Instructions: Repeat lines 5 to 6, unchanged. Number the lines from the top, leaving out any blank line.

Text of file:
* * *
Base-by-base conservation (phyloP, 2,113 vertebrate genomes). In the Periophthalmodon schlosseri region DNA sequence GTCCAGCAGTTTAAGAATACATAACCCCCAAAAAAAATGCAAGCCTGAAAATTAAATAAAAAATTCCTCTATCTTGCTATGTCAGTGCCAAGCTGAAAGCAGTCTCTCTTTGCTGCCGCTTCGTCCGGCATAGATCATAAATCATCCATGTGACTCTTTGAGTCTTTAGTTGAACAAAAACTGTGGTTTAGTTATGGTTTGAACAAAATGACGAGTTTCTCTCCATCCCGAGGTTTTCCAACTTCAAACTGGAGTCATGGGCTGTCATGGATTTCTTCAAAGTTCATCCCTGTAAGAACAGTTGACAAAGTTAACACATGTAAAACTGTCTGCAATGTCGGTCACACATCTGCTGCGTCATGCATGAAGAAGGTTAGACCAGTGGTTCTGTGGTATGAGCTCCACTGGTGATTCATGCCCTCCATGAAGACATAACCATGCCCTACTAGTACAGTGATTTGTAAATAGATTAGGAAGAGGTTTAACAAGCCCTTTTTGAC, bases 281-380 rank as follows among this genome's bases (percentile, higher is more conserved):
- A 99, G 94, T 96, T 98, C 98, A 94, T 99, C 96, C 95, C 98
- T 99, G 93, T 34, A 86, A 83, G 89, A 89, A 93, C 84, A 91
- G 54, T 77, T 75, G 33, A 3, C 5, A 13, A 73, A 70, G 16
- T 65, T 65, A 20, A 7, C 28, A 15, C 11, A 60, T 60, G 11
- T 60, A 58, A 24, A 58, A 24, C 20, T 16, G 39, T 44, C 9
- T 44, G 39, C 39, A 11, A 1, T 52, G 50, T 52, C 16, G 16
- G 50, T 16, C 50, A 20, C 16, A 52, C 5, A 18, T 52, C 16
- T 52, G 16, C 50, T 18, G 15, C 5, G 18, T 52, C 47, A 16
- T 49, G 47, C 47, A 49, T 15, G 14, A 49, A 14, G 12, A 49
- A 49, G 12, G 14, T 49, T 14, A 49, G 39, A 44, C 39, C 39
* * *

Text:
- T 65, T 65, A 20, A 7, C 28, A 15, C 11, A 60, T 60, G 11
- T 60, A 58, A 24, A 58, A 24, C 20, T 16, G 39, T 44, C 9